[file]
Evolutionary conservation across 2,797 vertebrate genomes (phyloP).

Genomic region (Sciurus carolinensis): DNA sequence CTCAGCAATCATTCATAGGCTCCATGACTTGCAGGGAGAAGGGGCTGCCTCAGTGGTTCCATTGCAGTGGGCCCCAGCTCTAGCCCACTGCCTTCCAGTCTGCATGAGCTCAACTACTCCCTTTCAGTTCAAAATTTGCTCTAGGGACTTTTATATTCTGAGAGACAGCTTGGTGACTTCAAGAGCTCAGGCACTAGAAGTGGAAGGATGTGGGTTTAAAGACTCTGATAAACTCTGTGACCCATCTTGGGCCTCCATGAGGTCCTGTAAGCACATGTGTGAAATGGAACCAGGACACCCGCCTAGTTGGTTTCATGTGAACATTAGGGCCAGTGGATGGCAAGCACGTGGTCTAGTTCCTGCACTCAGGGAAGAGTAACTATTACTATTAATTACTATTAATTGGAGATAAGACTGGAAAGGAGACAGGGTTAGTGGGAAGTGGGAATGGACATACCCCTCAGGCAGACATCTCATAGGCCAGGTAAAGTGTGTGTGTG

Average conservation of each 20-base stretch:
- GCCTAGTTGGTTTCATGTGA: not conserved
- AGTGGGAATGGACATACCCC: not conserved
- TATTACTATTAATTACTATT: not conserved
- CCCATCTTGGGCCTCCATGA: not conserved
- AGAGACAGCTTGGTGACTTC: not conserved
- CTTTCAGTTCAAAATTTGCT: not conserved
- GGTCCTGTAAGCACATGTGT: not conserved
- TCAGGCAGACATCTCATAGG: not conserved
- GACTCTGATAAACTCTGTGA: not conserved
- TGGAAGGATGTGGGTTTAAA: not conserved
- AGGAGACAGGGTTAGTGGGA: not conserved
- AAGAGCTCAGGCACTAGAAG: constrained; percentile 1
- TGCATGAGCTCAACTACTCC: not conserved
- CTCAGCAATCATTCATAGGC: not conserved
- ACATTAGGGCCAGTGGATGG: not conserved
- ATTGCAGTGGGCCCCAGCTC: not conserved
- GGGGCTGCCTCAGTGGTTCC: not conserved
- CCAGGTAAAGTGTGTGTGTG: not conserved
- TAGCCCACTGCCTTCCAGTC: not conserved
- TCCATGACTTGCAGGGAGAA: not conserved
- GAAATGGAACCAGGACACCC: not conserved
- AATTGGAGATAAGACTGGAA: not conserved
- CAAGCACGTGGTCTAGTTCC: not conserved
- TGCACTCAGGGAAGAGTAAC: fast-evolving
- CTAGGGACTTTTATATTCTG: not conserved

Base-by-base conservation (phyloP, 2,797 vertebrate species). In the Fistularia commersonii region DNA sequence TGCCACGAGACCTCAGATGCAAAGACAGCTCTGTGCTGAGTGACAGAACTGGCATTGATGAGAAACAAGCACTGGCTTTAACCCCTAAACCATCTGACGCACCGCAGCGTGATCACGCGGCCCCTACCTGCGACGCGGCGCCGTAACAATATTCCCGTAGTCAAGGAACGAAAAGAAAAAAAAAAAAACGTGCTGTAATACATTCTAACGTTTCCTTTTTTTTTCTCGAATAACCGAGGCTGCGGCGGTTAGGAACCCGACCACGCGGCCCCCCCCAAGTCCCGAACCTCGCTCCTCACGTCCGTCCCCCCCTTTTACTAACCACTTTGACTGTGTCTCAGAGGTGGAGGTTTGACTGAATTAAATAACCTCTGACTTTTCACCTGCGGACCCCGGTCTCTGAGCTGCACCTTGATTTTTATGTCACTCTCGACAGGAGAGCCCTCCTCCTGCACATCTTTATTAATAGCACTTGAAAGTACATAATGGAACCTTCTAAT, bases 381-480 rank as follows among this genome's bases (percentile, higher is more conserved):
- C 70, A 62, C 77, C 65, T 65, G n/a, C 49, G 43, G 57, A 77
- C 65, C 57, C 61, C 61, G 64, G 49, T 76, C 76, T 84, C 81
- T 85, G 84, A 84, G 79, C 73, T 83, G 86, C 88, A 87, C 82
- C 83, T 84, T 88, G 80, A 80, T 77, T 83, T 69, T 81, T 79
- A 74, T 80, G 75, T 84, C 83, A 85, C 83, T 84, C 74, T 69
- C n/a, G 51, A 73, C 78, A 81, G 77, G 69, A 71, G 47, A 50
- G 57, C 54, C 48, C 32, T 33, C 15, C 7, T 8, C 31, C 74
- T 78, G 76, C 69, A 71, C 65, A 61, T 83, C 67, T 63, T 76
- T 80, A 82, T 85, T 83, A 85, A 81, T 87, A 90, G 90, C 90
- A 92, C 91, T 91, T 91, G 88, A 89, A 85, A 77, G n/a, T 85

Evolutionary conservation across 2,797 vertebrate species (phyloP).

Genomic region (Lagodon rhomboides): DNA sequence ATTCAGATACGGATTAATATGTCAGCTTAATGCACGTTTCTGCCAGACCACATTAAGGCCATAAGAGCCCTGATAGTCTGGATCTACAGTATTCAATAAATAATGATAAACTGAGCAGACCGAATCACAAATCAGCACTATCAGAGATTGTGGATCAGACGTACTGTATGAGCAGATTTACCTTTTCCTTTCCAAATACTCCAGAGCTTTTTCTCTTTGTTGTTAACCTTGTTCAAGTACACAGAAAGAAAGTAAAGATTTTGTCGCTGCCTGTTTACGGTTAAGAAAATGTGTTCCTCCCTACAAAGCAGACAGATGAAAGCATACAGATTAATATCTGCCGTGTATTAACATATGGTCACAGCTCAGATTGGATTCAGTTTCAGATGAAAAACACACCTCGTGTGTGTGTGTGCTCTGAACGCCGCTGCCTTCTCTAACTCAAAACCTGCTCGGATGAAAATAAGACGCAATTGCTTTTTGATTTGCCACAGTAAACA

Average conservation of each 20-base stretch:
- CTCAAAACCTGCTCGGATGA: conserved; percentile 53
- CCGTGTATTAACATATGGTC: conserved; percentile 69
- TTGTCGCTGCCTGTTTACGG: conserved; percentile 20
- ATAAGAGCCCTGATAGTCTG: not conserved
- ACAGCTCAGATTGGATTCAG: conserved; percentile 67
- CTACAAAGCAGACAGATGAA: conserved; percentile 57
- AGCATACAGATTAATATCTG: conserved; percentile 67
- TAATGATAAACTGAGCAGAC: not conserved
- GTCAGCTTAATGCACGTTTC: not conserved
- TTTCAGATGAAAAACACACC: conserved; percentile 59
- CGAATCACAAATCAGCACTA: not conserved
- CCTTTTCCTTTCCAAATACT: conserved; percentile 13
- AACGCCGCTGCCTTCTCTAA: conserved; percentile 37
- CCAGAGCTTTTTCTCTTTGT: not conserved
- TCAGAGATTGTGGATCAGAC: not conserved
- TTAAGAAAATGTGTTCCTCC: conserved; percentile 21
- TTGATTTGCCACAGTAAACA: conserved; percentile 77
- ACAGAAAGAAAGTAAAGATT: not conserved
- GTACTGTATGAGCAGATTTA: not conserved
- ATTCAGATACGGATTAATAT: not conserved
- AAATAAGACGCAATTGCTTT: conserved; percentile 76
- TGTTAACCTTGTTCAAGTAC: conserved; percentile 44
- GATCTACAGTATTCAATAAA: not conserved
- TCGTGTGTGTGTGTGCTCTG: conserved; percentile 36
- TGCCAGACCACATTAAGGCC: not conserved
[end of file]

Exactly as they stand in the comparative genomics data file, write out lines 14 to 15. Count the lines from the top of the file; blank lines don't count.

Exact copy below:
- AGGAGACAGGGTTAGTGGGA: not conserved
- AAGAGCTCAGGCACTAGAAG: constrained; percentile 1